Clouds loom over session

Published 4:07 am Wednesday, February 4, 2009

By Staff
The 2009 Regular Legislative Session begins this week under the most ominous economic cloud ever seen. As legislators gather for their conclave, the budget is their priority. Goat Hill observers, who have been around the Legislature for a while, say it is the worst situation they have ever seen.
The fiscal year was only two months into its term when Gov. Bob Riley was forced to declare proration in mid-December. The amount of proration is staggering. Education is facing a 12.5 percent cut in its current budget, despite the fact that voters graciously voted to allow legislators to take a bigger slice of the rainy day savings fund for this year.
Proration of the Educa-tion Budget has occurred seven times since 1980. It was last declared in 2003. Since the Great Depression Era, proration has ranged from 2.76 to 14.4 percent. This 12.5 percent declaration is the worst in 50 years.
This financial dilemma will be tackled by a State Senate that has been in constant turmoil for the past two years. They basically have done nothing for 25 of the 30 days of each Session, and then hastily passed the budgets in the last five days or during a Special Session.
There is no sign that the dissidence has subsided. Instead there appears to be even more intense quarreling on the horizon.
When the Democratic majority organized in 2007, there was an agreement that white Democrat Hinton Mitchem would be Presi-dent Pro Tem for two years and black Democrat Rodger Smitherman would be Pro Tem from 2009-2010. The time has arrived and it is Smitherman's turn with the gavel. Even though Sen. Mitchem agreed publicly to the deal, Mitchem first has to resign before the Smith-erman can take on the job.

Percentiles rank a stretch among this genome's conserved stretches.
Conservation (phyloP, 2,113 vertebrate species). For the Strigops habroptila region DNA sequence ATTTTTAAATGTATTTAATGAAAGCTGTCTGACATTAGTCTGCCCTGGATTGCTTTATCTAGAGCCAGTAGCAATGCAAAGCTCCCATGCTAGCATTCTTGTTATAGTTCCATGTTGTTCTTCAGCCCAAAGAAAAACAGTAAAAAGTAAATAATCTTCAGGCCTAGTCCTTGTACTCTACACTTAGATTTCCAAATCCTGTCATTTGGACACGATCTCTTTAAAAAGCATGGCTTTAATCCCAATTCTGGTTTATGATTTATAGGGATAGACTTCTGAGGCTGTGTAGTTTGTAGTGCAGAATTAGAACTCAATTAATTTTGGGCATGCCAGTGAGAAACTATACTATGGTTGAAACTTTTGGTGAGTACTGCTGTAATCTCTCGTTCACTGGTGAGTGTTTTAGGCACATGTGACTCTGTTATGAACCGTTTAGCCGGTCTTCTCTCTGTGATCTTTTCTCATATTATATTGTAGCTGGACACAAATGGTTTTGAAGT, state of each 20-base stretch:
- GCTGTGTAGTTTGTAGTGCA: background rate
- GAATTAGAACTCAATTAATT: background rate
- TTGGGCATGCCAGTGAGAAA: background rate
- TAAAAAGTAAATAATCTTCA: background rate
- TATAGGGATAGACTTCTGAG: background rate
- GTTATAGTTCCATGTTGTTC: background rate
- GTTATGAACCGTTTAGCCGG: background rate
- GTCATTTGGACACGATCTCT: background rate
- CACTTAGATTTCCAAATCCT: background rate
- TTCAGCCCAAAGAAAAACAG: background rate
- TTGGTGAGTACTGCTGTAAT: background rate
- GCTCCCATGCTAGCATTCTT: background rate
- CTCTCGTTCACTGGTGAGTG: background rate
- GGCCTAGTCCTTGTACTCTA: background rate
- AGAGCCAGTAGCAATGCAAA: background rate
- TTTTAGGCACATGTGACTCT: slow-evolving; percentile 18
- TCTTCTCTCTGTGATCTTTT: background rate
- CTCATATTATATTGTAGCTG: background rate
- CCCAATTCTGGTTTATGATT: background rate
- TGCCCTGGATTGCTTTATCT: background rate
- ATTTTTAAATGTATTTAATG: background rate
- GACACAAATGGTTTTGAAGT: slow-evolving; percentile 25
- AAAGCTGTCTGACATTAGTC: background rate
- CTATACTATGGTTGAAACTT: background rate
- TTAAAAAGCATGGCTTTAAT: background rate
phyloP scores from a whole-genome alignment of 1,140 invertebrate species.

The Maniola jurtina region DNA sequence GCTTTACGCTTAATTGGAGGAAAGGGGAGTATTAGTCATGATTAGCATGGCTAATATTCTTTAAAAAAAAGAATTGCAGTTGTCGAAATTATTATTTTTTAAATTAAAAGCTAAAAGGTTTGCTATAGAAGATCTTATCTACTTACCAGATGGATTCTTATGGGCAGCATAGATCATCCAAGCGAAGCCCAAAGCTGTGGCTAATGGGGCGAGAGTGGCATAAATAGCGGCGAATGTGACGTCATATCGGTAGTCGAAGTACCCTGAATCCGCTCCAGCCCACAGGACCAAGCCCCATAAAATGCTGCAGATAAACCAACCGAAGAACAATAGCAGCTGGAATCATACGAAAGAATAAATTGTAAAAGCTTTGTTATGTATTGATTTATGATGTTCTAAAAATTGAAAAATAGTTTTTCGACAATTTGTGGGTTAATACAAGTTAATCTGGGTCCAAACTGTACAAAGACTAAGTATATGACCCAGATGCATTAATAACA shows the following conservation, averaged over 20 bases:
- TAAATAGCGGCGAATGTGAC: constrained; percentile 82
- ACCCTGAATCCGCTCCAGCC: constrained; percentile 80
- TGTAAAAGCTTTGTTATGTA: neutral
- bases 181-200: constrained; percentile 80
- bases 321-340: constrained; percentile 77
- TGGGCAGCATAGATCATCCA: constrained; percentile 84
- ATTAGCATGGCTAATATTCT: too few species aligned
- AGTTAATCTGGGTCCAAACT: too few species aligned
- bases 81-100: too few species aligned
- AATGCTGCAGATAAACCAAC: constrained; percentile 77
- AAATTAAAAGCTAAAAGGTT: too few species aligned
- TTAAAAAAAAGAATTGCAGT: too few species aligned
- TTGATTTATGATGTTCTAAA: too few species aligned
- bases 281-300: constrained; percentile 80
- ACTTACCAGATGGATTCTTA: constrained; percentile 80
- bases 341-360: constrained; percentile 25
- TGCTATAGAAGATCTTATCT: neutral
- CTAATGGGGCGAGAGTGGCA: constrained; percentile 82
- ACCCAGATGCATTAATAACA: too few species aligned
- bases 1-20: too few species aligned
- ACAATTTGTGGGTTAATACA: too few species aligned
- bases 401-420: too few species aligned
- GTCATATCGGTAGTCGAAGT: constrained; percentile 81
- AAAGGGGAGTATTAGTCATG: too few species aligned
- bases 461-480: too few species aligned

Mitchem and Sen. Lowell Barron have thrust the responsibility of getting the Democratic Senators necessary to make the change on Smitherman's back.
Further complications lie in the path of the Democra-tic efforts to wield control because they have lost three of their members since last Session. Veteran Democra-tic Senator Pat Lindsey died unexpectedly last month. Senator Parker Griffith has gone to Congress and E.B. McClain has gone to jail.
Under Alabama law, Senators must be elected. Gov. Riley adroitly set the election for Griffith's seat so that the seat will not be filled until after the Session ends. The Lindsey and McClain seats will also be impossible to fill during this Session. Therefore, the Senate will be playing with 32 instead of its usual 35.
Since all three vacancies were members of the Democratic majority, this makes their coalition very fragile and vulnerable. They may not want to open up the Pro Tem can of worms.
It will be interesting to watch and see who, if anybody, is in charge of the Senate. It would almost be comical if we were not in such a serious financial situation. The Goat Hill Show has just begun.
See you next week.
Steve Flowers is Alabama's leading political columnist. His column appears weekly in 72 Alabama newspapers. Steve served 16 years in the State Legislature. He may be contacted at <> .

Email newsletter signup